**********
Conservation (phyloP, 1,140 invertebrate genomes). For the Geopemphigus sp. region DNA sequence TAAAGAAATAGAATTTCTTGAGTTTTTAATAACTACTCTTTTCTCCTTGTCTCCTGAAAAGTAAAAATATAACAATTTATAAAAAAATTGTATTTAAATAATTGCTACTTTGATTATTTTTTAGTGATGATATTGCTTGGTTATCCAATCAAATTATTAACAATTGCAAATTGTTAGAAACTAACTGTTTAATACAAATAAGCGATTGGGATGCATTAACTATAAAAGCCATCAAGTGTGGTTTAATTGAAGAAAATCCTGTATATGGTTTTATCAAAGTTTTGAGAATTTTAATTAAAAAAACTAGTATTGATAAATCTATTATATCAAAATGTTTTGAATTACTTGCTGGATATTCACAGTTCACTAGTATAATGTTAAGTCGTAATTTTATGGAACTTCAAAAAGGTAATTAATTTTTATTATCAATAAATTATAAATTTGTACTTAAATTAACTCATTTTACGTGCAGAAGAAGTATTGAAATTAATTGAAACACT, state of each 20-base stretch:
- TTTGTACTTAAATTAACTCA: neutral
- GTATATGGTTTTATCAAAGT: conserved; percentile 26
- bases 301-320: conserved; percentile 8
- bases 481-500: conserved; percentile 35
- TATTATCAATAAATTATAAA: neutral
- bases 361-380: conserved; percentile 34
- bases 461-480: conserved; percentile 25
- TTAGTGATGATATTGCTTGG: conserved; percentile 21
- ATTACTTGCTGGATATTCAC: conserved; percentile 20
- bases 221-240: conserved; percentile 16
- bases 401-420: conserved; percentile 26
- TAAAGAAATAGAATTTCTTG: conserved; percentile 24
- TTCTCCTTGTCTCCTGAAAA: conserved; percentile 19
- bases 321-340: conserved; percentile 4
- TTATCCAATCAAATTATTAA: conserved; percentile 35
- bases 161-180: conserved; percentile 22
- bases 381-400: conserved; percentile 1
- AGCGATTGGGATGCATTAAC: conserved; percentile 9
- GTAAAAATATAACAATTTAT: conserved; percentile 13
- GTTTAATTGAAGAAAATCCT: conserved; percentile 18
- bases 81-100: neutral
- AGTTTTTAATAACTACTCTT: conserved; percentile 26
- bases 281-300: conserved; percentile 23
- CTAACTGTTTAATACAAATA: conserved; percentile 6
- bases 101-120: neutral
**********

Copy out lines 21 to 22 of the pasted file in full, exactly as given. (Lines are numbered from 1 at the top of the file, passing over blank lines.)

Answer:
- GTTTAATTGAAGAAAATCCT: conserved; percentile 18
- bases 81-100: neutral